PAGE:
3. These controls allow you to search by namespace, for example to see only contributions made to templates. The "Invert selection" checkbox displays contributions to namespaces other than the selected namespace. The "Associated namespace" checkbox displays edits to the selected namespace and its talk namespace – for example, the "Template" and "Template talk" namespaces.
  4. The "Tag filter" restricts the display to show only those edits that have been tagged by an edit filter. For example, "references removed" may be entered here.
  5. The "Only show edits that are latest revisions" checkbox will only display edits where no other change has yet been made to the page.
  6. The year and month fields allow a quick jump when a user has made many contributions.
  7. Click the "Search" button to redisplay the list after changing any of these selection controls.
  8. A list of edits, shown from newest to oldest. Each edit takes up one line which contains:
  9. The time and date of the edit, displayed in the user's preferred format. The display format, as well as the selected time zone offset, can be changed in the user's "Preferences" section at the top menu, in the "Date and time" section.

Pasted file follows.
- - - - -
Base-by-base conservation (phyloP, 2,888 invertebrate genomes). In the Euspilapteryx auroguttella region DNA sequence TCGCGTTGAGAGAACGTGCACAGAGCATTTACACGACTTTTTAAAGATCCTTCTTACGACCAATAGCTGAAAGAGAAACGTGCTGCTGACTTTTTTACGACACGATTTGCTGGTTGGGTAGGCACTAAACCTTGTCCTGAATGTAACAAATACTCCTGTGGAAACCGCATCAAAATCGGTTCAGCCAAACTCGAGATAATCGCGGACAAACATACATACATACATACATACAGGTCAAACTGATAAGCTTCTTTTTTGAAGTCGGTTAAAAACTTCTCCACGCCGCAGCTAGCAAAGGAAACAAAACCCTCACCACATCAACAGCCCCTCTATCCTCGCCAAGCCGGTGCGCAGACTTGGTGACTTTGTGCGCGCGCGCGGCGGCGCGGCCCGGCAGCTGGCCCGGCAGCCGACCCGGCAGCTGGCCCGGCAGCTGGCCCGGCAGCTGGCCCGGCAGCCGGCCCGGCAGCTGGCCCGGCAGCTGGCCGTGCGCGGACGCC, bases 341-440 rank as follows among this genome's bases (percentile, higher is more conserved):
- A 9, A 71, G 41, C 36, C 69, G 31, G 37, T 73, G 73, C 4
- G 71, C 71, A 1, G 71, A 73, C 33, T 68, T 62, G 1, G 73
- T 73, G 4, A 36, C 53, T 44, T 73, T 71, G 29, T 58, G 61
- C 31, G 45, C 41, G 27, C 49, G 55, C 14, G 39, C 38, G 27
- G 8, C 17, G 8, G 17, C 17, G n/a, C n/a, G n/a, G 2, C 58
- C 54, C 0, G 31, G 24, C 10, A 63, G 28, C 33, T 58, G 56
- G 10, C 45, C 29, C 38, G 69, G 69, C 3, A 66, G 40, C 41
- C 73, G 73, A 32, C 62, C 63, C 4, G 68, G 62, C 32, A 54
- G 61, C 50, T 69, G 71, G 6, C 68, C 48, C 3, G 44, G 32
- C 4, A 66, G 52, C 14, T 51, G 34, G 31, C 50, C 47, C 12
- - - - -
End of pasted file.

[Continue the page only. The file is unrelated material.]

10. (diff) takes you to a diff page showing the changes between that edit and the previous revision. The revision after the edit appears below the changes so you can see the result of the edit.
  11. (hist) takes you to the page history, so you can see all edits made to that page. This can be useful if someone has updated a page you have worked on, and you want to see their changes.
  12. The difference in size between this revision and the previous revision. A green number with a plus sign (+1,864) indicates that the edit added this number of bytes (roughly corresponding to characters) to the page, while a red number with a minus sign (-29) indicates removal. See more at Wikipedia:Added or removed characters.
  13. The current name of the page that was edited.
  14. This is the edit summary. It is the text the user wrote in the edit summary box (below the edit box).
  15. This edit summary begins with an arrow link and grey text. This means the user has only edited a section of the page (named in the grey text). This text is automatically added when you edit a section.
  16. N indicates a new page.
  17. m indicates a minor edit
  18. (current) signifies that the edit is the current revision. The page is as the user last saved it. This can be used to watch pages (if your last edit to the page does not display (current), the page has been changed).
  19. If an editor has made more edits than will fit on one page, these links display the most recent edits (latest) and the oldest edits (earliest)
  20. Similarly these links display the next or previous page of edits (newer n / older n).